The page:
There proved, however, an obstruction in the way of the rear half of the Confederate column, which the knowledge possessed by the enemy prevented their overcoming with adequate promptness, and which placed them almost inevitably within the destructive power of an immense pursuing body of the enemy. That obstruction was the well-nigh impassable mud in the road and along all parallel tracks across the Valley, and at the defile road of Sailor's Creek, a small stream which empties into the Appomattox River. Much rain had fallen, rendering the passage of wagons, etc., everywhere difficult, and here, of course, peculiarly so. Moreover, the passage of all the leading half of our column, with its artillery and train, had rendered doubly difficult, and well-nigh impracticable, the miry Valley and defile of the Sailor's Creek passage.
Here, then, utterly hindered and unavoidably more or less confused, was all that portion of our column exposed to surrounding and overwhelming assault. And in this condition it was virtually surrounded and severely attacked.
Able and intrepid commanders did, in the emergency, all that could be achieved under such conditions with troops a number of whom were recently from hospitals and workshops. The gallant and maimed General Ewell, with accustomed vigor, directed preparations for meeting the enemy at all points. General Custis Lee, in personal command of the mixed organizations from Richmond, supervised the arrangement of them, and valiantly directed them in the fight, while General Richard Anderson, much confided in by General Lee, had special command of the trained troops assisting all that rear portion of our column.
Colonel Crutchfield, to whom had been committed a brigadier-general's command of the troops from Richmond, was at his post, faithfully endeavoring to preserve order under the severe pressure of enveloping attack. Confusion incident to such attack was becoming diffusive, and it was growing more and more evident some readjustment of forces must be promptly made. And having at hand no staff officer to send to General Custis Lee or General Ewell for orders and relief, the acting brigadier himself, after a moment's conference with Major Hardin, a fellow-graduate of the Virginia Military Institute, and gallant battalion commander, whom he saw near, efficiently using against the enemy his small force, put spurs to his horse and rode under a furious fire to find one of the generals commanding, and get, if possible, assistance for this exposed point, and explanation of plans for the future. This was the last known of him in life. A short time after he was found on the field, not far from where his conference with Major Hardin had occurred, shot through the head, and entirely lifeless. Before that night closed in the whole organized force there had been compelled to surrender. Generals Ewell and Custis Lee were prisoners, and such appliances as they had at the impracticable pass fell into the enemy's hands. None escaped but a few hundreds of tough, active, and resolute men, who, foreseeing the result, made good their exit, and reached the hard-fighting advance-half of what remained of the toil-worn and battle-reduced Army of Northern Virginia.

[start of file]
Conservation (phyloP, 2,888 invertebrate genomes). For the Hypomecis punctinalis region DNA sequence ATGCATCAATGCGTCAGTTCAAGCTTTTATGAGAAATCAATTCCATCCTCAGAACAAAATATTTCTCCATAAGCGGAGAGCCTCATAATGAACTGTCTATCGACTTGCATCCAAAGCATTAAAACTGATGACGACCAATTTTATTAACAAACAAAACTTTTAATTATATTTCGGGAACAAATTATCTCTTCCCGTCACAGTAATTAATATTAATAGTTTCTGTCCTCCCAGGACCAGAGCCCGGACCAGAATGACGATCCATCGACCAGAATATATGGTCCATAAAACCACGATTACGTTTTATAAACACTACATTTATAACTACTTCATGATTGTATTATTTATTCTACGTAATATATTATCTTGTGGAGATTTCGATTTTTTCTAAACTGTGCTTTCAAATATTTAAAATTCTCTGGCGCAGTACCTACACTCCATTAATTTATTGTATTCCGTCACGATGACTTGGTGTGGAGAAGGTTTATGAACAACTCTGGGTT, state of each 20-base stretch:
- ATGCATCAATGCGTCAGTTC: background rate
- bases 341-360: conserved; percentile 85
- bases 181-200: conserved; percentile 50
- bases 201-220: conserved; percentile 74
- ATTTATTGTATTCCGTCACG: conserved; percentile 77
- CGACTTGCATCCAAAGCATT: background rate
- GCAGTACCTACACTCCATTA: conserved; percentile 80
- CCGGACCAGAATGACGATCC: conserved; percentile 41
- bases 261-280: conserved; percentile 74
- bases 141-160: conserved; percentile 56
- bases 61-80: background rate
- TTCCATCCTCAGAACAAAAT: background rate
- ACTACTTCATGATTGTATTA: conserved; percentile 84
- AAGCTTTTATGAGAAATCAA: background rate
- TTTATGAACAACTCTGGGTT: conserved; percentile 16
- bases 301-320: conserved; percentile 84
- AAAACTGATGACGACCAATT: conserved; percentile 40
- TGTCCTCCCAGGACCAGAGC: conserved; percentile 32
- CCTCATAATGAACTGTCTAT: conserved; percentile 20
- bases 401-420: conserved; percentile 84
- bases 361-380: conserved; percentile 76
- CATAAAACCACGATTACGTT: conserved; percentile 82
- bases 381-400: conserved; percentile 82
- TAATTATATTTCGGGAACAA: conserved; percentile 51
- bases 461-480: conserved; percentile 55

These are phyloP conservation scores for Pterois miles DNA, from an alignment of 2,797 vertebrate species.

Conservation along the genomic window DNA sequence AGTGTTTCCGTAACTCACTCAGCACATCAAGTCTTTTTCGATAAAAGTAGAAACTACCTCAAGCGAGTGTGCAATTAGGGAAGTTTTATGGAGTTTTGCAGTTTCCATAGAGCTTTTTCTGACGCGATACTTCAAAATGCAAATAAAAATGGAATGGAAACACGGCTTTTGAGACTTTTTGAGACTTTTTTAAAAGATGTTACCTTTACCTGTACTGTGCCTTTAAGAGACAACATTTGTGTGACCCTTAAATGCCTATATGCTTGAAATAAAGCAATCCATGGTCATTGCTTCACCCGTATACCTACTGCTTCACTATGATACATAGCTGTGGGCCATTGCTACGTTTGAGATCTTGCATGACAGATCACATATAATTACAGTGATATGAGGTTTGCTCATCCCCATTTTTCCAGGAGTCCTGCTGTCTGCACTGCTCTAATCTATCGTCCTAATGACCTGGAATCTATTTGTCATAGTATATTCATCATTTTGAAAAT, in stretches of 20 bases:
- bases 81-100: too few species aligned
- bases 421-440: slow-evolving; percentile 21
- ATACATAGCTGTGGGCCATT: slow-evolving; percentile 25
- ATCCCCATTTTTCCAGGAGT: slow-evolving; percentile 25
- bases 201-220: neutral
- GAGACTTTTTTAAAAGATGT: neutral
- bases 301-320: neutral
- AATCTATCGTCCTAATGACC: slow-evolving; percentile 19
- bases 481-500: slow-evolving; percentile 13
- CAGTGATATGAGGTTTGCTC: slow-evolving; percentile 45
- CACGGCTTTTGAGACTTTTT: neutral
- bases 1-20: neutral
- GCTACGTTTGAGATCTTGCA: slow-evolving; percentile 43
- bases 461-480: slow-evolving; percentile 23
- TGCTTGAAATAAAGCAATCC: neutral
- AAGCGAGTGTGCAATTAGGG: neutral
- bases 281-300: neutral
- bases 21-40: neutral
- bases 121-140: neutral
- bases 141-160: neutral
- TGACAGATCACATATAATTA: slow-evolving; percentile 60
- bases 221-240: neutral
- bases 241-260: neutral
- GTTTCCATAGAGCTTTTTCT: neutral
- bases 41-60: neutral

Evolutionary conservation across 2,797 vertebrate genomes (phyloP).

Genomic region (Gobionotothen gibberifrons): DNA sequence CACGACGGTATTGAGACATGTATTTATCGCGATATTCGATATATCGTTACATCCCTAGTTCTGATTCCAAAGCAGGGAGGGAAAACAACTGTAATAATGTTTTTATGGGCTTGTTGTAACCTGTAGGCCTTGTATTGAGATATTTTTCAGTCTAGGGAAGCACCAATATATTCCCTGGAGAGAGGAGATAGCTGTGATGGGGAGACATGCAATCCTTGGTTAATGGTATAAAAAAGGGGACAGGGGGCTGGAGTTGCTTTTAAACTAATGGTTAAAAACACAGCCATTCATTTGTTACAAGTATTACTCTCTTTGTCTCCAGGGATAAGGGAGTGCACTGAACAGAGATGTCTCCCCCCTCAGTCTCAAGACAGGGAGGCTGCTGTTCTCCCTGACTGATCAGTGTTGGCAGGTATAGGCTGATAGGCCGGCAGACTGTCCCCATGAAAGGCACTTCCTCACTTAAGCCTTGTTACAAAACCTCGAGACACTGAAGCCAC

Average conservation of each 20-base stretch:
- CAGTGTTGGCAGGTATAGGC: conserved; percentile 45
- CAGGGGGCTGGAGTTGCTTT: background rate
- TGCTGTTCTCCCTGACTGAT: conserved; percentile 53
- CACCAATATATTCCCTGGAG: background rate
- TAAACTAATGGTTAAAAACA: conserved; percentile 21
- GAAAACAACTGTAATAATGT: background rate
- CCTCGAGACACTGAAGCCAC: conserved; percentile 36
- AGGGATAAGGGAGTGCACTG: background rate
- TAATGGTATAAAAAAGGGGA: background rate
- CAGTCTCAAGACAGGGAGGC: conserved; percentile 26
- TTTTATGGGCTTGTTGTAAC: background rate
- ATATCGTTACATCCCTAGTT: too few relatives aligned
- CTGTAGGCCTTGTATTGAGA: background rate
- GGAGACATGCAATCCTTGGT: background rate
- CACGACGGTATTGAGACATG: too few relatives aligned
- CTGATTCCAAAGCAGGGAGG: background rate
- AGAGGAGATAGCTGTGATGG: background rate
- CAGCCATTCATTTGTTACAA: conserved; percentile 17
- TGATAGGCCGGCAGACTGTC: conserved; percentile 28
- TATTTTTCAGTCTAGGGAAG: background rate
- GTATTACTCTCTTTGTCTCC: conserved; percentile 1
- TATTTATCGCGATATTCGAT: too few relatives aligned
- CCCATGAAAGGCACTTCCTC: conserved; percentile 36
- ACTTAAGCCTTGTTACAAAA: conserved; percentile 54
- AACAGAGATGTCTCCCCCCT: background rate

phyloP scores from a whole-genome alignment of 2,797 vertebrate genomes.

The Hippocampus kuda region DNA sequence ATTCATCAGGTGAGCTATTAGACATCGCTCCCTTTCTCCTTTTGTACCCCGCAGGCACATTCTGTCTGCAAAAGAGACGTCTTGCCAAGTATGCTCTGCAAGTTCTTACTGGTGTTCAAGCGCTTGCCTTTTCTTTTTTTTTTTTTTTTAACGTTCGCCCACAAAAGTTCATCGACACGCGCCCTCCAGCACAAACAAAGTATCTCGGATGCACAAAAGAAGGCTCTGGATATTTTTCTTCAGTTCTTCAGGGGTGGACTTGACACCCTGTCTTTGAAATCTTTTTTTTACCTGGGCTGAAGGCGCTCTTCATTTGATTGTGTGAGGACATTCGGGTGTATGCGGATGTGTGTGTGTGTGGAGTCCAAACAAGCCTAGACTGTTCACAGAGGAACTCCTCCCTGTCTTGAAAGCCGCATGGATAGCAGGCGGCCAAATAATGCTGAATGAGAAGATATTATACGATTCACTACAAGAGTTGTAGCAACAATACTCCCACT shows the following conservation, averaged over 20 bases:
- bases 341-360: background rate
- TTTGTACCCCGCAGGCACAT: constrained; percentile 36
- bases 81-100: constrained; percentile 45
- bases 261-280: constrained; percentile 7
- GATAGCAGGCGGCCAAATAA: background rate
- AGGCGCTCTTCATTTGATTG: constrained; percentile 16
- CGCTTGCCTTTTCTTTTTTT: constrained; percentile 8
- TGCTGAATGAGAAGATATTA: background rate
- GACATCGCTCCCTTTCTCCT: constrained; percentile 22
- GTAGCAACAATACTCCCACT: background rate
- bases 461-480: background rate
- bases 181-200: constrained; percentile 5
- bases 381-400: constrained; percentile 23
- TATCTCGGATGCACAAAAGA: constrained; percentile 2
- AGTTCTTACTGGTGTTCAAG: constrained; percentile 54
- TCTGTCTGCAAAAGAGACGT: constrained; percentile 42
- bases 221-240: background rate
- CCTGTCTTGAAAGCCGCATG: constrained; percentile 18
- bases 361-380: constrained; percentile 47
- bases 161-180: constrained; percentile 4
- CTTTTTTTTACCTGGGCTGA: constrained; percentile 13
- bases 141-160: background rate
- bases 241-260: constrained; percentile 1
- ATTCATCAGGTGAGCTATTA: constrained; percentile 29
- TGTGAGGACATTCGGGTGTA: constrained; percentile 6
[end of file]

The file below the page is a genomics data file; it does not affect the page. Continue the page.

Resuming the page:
At the time of his tragic end Colonel Crutchfield was within a month or two of being thirty years old, and it may be with modest confidence affirmed that there was scarcely another man of his age on the continent who excelled him in mental endowments and scientific culture, in faithful gallantry as a patriot soldier, and in the exemplary performance of all relative duties. For six years he had been a devout, consistent, earnest Christian, marked alike by fervency, cheerfulness, and practical activity for others' welfare; and on the minds of his pious friends there can remain no shadow of doubt that his glorious death of momentary pain was a blessed release from miseries unnumbered, in his beloved Virginia and I her Southern sisters subjugated, and a joyful entrance upon the privileged condition of the "spirits of the just made perfect."
Rev. Wm. N. Pendleton, D.D. (Source: Biographical sketches of the Graduates and Eleves of the Virginia Military Institute who fell during the war between the States, by Chas. D. Walker. Published 1875. Transcribed by L. Rodriguez)